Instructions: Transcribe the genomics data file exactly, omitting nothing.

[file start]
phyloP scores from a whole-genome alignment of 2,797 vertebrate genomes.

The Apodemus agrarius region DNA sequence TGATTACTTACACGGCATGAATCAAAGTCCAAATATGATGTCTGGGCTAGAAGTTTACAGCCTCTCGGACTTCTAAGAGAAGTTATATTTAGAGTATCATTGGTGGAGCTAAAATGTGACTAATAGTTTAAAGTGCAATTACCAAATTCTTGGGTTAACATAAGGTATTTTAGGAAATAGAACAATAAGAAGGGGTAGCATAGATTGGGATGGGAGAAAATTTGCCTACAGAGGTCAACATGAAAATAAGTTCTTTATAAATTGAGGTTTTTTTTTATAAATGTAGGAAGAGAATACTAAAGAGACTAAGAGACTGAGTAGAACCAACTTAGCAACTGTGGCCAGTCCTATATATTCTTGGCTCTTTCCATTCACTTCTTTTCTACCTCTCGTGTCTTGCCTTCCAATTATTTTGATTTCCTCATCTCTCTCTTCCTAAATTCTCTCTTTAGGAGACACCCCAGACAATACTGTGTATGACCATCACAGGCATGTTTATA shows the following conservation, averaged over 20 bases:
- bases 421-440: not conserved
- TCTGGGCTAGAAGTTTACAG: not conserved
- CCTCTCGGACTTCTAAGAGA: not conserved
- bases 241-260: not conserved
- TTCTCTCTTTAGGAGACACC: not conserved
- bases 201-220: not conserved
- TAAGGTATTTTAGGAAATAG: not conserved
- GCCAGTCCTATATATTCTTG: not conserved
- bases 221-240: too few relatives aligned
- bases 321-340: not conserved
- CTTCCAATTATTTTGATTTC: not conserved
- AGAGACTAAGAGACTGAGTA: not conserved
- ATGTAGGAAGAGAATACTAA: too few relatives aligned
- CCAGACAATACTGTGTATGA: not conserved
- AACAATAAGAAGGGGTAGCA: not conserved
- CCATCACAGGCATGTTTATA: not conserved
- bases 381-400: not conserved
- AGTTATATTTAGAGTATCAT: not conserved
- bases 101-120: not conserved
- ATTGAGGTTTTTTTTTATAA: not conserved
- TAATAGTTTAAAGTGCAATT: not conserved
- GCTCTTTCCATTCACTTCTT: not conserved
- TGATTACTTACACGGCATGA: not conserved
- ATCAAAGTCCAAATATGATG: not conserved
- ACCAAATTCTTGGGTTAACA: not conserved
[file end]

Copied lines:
phyloP scores from a whole-genome alignment of 2,797 vertebrate genomes.

The Apodemus agrarius region DNA sequence TGATTACTTACACGGCATGAATCAAAGTCCAAATATGATGTCTGGGCTAGAAGTTTACAGCCTCTCGGACTTCTAAGAGAAGTTATATTTAGAGTATCATTGGTGGAGCTAAAATGTGACTAATAGTTTAAAGTGCAATTACCAAATTCTTGGGTTAACATAAGGTATTTTAGGAAATAGAACAATAAGAAGGGGTAGCATAGATTGGGATGGGAGAAAATTTGCCTACAGAGGTCAACATGAAAATAAGTTCTTTATAAATTGAGGTTTTTTTTTATAAATGTAGGAAGAGAATACTAAAGAGACTAAGAGACTGAGTAGAACCAACTTAGCAACTGTGGCCAGTCCTATATATTCTTGGCTCTTTCCATTCACTTCTTTTCTACCTCTCGTGTCTTGCCTTCCAATTATTTTGATTTCCTCATCTCTCTCTTCCTAAATTCTCTCTTTAGGAGACACCCCAGACAATACTGTGTATGACCATCACAGGCATGTTTATA shows the following conservation, averaged over 20 bases:
- bases 421-440: not conserved
- TCTGGGCTAGAAGTTTACAG: not conserved
- CCTCTCGGACTTCTAAGAGA: not conserved
- bases 241-260: not conserved
- TTCTCTCTTTAGGAGACACC: not conserved
- bases 201-220: not conserved
- TAAGGTATTTTAGGAAATAG: not conserved
- GCCAGTCCTATATATTCTTG: not conserved
- bases 221-240: too few relatives aligned
- bases 321-340: not conserved
- CTTCCAATTATTTTGATTTC: not conserved
- AGAGACTAAGAGACTGAGTA: not conserved
- ATGTAGGAAGAGAATACTAA: too few relatives aligned
- CCAGACAATACTGTGTATGA: not conserved
- AACAATAAGAAGGGGTAGCA: not conserved
- CCATCACAGGCATGTTTATA: not conserved
- bases 381-400: not conserved
- AGTTATATTTAGAGTATCAT: not conserved
- bases 101-120: not conserved
- ATTGAGGTTTTTTTTTATAA: not conserved
- TAATAGTTTAAAGTGCAATT: not conserved
- GCTCTTTCCATTCACTTCTT: not conserved
- TGATTACTTACACGGCATGA: not conserved
- ATCAAAGTCCAAATATGATG: not conserved
- ACCAAATTCTTGGGTTAACA: not conserved